Teenagers cranking up the music on headphones and other personal devices are being warned that they risk losing their hearing if they do not change their habits urgently.

Results from a new survey carried out by the National Foundation for Deaf & Hard of Hearing found many young people had the volume settings up far too loudly.

As a result, their hearing suffered – with 34 per cent of the 479 Year 9 students found to have “abnormal hearing”, meaning that their parents were advised to get them checked by their family doctor.

That’s much higher than a World Health Organisation (WHO) estimate that 20 per cent of people aged between 12 and 35 suffer from hearing loss – and that global figure was up by a third since the late 1990s.

Students from Auckland’s Rutherford College and Manurewa High took part in the Listen Up Screening Pilot programme; as did students from Picton’s Queen Charlotte College.

The results varied wildly, with 42 per cent of students found to have abnormal hearing at Rutherford (decile 5), 32 per cent at Manurewa (decile 1) and only 10 per cent at Queen Charlotte (decile 6).

More than a third of all those tested said they experienced ringing in their ears, which was possibly a precursor to tinnitus – 41 per cent of those with abnormal hearing and 36 per cent of those with “normal” hearing.

At Manurewa, 28 per cent of students tested said they listened to music at maximum volume for more than three hours a day.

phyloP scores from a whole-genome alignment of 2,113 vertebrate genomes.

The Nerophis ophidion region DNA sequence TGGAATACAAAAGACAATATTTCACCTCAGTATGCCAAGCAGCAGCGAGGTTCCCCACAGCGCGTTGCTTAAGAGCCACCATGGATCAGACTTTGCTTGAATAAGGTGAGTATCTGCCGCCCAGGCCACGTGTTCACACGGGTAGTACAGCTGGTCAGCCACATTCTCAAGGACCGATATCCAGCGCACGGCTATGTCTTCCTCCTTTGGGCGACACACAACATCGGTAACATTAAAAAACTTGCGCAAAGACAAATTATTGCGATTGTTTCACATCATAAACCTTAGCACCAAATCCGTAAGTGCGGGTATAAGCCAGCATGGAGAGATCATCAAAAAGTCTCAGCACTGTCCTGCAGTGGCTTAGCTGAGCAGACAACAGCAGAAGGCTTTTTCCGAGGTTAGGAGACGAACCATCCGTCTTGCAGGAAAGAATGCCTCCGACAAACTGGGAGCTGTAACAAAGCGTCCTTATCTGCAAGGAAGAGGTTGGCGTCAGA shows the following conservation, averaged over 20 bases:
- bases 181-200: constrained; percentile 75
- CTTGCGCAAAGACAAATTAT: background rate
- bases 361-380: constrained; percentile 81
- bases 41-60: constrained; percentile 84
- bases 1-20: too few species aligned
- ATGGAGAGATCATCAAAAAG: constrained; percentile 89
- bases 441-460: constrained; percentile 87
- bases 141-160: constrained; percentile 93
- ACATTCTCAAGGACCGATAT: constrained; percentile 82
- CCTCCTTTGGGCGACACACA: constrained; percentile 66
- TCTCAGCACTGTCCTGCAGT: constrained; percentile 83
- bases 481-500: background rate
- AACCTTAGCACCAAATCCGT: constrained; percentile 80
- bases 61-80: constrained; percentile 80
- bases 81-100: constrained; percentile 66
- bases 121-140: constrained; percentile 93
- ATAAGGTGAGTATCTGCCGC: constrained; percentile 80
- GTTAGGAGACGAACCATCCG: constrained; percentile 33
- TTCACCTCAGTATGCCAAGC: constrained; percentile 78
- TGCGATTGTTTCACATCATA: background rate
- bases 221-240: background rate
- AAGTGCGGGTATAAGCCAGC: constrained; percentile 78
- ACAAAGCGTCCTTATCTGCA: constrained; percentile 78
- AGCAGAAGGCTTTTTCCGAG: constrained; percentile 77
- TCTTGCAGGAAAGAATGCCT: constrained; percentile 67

WHO recommends youths are not exposed to maximum levels for more than six minutes a week.

Foundation for the Deaf chief executive Natasha Gallardo said most students were using either headphones or ear buds to listen to their devices.

“This really is becoming a public health issue, and as a nation we need to address youth hearing loss immediately,” she said.

“Once you lose your hearing, you cannot get it back. Yet the propensity for teenagers to put their hearing at risk is truly frightening. Parents, caregivers, teachers, employers – we all have to take urgent steps to help young people see the harm they might be doing.”

The foundation plans to lobby the Government for mandatory hearing screening of high school pupils, as currently there are no compulsory checks after pre-school monitoring.

“We need a national programme to assess just how extreme youth hearing loss rates are, and identify children that are at risk early, as prevention and early detection are key,” Gallardo said.

WHO says acceptable daily sound levels work like a monetary allowance: you have a limited amount to spend each day. The louder or longer you are exposed to high levels of sound, the more you “spend”, the faster you run out of your allowance.

Safe listening levels depend on the intensity (loudness), duration (length of time) and frequency (how often) of the exposure. The highest safe sound level is 75 decibels up to a maximum of eight hours. So you could be exposed to the same level of loudness in 15 minutes of music at 100 dB as an industrial worker gets in an eight-hour day at 85 dB.

How to spot someone with hearing loss

• They turn the TV volume up louder than you would.

• They miss parts of the conversation, and ask you to repeat it.

• They lean forward with an ear towards the sound.”

Source: National Foundation for the Deaf and Hard of Hearing.

NZ Herald


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